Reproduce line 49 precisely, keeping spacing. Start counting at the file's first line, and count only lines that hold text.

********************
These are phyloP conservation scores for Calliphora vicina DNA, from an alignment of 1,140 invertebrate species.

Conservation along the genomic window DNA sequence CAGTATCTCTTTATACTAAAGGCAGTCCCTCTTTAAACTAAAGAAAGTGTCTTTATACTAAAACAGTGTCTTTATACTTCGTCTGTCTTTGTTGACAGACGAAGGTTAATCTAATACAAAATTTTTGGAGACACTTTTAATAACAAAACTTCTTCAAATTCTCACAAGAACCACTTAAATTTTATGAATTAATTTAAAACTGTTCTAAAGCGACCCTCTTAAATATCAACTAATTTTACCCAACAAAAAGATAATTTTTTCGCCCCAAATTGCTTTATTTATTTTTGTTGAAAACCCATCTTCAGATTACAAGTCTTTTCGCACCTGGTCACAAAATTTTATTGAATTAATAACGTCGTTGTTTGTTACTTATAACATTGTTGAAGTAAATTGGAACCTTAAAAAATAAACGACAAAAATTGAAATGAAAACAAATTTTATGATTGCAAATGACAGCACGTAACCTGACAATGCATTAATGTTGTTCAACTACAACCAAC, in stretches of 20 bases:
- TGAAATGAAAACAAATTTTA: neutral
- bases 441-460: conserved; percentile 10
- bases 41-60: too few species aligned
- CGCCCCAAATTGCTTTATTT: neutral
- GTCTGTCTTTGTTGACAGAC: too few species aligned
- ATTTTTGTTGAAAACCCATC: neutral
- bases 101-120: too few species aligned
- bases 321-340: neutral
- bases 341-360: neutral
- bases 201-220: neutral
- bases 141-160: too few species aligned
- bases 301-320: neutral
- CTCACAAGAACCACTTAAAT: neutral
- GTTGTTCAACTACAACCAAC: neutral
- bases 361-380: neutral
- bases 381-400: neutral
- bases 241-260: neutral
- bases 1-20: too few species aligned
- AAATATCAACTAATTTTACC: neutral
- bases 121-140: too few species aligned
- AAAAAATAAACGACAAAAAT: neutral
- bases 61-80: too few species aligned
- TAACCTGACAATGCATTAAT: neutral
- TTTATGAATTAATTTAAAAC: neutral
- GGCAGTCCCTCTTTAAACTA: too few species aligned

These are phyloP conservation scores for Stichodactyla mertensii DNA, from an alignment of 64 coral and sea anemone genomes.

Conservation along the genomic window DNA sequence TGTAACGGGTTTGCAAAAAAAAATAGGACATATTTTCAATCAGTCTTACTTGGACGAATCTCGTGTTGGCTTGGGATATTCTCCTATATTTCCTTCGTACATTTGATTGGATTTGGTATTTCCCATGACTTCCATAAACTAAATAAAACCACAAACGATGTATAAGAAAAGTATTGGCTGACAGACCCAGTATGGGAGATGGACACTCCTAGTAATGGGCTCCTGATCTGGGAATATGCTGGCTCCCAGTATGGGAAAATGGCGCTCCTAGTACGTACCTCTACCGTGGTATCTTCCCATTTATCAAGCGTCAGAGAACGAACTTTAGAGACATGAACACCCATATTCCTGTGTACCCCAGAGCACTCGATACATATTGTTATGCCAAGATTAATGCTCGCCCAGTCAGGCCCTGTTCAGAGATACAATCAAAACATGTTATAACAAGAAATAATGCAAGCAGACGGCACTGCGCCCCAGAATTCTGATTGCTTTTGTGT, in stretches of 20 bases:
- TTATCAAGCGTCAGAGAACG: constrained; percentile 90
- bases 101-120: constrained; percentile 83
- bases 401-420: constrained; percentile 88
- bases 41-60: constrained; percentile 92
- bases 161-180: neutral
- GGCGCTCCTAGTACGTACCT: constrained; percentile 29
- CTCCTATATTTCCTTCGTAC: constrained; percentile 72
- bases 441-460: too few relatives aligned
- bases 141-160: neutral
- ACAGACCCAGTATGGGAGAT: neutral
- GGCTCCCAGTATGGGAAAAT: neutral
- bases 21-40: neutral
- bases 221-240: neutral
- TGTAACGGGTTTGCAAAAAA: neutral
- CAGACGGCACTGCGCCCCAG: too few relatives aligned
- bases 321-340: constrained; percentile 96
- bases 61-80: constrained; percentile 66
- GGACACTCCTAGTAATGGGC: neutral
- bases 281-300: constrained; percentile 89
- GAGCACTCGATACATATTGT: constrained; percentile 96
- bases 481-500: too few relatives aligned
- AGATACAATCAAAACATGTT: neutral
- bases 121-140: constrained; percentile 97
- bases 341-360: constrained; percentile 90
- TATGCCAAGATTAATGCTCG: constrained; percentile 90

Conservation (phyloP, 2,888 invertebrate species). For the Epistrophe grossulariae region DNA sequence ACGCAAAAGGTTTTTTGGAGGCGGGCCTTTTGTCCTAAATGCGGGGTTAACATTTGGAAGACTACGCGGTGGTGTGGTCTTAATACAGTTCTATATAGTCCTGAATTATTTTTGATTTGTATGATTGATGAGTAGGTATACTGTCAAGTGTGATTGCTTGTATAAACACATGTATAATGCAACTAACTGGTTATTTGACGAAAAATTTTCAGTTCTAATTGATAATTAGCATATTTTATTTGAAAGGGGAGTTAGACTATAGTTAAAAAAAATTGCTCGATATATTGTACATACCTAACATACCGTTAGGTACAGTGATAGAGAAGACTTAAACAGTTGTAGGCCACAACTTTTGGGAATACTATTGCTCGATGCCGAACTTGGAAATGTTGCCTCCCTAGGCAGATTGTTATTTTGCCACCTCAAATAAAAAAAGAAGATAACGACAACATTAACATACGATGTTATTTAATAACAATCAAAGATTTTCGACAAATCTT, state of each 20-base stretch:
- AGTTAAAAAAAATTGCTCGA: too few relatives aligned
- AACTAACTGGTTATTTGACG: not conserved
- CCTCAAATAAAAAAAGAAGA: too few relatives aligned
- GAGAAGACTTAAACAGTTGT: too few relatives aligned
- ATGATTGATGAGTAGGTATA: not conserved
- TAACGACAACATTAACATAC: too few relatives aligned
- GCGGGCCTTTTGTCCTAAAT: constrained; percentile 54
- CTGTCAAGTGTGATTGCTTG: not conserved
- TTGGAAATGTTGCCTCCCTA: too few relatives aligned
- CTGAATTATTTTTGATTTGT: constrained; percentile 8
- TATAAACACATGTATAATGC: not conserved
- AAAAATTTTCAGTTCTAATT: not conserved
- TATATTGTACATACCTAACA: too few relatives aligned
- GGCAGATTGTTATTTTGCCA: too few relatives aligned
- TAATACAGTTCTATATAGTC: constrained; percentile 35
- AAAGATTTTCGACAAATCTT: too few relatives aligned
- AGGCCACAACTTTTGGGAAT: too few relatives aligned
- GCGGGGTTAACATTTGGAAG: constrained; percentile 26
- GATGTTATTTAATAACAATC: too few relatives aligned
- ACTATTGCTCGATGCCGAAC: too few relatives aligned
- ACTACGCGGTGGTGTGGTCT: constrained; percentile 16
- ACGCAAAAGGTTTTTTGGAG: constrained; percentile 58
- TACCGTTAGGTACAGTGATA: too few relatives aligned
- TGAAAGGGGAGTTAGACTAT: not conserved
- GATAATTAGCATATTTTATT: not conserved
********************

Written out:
- GAGCACTCGATACATATTGT: constrained; percentile 96